“To me, football means everything. It’s not me as a person, but the game is just so big and can create so many opportunities for people and to create so many opportunities for me. It’s given me a huge leadership role in my school. [It’s really important to me to be] a leader, showing the younger kids how you should play the game, how you should go about issues. I want them to see how to do things respectfully, how to do things the right way, and what it looks like to overcome adversity.”

Q: What challenges have you overcome?
“I’ve struggled with mental health my whole life, so that’s been a big struggle. To stay in football and be ready to go every day – for me – has been difficult. That’s why I think it’s imporant to build that into these kids that are coming up, because there have been a lot of days where I didn’t want to be there. [Thus,] There were a lot of days where coaches were texting me, telling me that they wanted me there. There were times where I didn’t want to be there, and I still knew I had to show up and do my best. So really, it tought me mental toughness. Everybody struggles with that every day. That’s still something that I make a concious decision of sometimes, to know that it’s bigger than me and I have to perform. Not only for myself, but for my teammates as well.”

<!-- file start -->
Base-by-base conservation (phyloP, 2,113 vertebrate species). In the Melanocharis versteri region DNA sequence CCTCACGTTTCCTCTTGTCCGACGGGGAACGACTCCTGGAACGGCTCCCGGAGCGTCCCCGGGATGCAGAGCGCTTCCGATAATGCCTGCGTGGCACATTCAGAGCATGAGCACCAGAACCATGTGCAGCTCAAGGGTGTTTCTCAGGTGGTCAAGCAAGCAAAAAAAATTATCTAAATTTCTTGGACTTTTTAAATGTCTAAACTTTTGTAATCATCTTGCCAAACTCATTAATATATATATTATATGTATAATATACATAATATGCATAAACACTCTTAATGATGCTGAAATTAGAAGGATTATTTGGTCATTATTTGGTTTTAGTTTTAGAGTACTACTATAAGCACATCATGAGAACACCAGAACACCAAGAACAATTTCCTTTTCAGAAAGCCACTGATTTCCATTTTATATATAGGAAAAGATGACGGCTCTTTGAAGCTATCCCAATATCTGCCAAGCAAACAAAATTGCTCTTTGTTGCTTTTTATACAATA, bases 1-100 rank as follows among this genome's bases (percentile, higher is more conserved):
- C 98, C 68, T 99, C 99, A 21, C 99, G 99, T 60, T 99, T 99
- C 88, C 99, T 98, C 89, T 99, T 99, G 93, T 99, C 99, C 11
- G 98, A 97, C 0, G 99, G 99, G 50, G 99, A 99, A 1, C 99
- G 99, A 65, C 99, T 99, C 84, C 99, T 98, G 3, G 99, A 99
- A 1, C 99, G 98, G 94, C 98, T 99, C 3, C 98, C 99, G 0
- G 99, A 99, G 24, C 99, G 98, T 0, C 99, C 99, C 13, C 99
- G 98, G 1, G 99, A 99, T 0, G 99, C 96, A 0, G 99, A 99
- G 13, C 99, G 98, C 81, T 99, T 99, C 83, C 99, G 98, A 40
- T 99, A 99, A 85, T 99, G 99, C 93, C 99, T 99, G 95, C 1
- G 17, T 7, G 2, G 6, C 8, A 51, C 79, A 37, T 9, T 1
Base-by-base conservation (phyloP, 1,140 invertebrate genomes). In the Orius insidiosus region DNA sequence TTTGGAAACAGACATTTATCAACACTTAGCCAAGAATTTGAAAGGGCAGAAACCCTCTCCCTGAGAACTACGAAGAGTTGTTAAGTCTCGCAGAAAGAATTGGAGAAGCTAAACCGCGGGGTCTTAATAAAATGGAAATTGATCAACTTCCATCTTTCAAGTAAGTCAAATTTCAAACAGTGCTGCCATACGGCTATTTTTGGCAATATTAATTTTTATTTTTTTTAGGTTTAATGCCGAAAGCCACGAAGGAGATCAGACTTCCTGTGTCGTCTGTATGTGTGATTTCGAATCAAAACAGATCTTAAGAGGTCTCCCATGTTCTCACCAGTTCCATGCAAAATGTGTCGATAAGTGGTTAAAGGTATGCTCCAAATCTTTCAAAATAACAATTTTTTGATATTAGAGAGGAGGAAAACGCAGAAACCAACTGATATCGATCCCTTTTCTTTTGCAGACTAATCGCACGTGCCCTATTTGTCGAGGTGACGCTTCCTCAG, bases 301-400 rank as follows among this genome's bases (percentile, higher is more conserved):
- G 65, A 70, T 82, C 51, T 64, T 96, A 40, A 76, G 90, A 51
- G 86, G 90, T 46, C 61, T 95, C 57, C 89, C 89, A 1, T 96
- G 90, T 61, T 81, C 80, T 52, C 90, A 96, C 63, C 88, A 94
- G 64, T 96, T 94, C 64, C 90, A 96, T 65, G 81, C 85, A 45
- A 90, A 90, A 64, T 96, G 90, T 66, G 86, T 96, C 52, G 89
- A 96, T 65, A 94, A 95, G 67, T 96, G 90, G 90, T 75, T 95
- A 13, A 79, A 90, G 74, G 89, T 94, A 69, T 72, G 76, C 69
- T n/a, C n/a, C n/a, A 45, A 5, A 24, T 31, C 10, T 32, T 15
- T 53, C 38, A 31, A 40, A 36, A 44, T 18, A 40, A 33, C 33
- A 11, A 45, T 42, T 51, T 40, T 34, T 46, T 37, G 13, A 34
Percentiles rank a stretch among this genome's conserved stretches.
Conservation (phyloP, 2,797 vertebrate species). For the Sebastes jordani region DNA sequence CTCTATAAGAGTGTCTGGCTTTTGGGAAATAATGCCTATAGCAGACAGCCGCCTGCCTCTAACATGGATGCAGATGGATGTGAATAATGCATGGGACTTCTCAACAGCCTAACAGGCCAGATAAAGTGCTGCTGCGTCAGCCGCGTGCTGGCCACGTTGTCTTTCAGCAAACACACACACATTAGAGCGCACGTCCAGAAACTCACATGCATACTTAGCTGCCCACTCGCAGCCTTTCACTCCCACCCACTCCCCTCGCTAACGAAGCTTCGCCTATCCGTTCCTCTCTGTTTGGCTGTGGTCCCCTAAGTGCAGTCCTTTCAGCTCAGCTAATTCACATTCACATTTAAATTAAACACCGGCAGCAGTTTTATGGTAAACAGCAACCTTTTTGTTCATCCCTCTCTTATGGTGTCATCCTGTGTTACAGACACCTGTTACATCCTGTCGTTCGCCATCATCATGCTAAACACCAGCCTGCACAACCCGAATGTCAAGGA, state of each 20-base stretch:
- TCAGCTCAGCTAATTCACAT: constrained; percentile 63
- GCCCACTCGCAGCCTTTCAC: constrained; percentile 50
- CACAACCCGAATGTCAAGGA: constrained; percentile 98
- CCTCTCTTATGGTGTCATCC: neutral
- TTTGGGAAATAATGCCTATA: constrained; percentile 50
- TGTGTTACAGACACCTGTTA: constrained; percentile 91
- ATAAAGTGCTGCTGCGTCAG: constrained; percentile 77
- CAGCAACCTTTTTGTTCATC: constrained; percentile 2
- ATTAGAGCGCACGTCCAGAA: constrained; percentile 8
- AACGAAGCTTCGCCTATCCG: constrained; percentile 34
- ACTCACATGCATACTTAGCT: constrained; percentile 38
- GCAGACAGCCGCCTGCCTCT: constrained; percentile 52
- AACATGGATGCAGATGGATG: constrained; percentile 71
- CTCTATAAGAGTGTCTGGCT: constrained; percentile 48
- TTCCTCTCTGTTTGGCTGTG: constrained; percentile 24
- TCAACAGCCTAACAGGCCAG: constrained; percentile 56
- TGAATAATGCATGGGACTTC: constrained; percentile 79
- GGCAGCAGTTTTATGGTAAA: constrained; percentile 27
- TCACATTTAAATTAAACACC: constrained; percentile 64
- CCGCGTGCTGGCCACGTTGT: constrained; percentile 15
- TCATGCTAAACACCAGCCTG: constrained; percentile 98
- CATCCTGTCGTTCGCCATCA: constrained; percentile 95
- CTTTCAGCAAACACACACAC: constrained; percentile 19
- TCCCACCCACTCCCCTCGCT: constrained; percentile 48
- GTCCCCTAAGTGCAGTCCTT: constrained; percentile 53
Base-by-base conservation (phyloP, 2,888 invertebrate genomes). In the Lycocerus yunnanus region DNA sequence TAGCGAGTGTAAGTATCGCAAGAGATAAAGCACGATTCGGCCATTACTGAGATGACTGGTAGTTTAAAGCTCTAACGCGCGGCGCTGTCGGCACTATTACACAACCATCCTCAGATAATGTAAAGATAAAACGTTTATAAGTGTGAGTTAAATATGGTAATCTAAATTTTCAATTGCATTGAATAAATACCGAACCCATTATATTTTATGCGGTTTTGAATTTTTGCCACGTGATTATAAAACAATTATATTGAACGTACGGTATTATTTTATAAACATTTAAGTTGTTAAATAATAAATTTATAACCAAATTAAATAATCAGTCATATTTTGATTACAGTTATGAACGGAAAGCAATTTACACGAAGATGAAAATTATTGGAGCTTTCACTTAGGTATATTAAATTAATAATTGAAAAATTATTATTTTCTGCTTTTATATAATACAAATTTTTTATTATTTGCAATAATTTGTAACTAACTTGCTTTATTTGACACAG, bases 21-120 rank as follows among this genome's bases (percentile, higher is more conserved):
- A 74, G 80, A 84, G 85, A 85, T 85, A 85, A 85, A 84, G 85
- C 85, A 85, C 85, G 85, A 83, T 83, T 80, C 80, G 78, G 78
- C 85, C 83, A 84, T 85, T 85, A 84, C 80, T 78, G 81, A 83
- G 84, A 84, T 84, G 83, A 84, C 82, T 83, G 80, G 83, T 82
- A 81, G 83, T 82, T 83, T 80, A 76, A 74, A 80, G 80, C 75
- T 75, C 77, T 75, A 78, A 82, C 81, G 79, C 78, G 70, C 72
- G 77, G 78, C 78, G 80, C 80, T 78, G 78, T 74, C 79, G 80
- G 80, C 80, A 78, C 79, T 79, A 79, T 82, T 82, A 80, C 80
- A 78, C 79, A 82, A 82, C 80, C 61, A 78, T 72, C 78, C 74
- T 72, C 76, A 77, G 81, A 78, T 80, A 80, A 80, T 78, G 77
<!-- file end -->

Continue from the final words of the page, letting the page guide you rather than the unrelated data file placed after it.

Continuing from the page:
Q: What motivates you to keep playing, especially given your mental health struggles?
“For the most part, it really has to do with my teammates and I know the responsibility I have towards them. Every time I wasn’t on the field [due to my ACL injury from last season], they were constantly saying ‘we miss you, we can’t wait till you’re out there. We can’t wait till we have you by our side.’ I know that they have those feelings that when I’m out there, the team’s different.”

Q: How do you balance sports with your other responsibilities?
“I take a digital media arts class and a college stats class… and then I work [as well]. Those, as well as my social life, I just never stop going. Most days, except for Mondays, I go from school to practice to work. Balancing those things for me can get a bit draining, but it’s just part of the grind.”

Q: How do you stay trained and in football-shape during the offseason?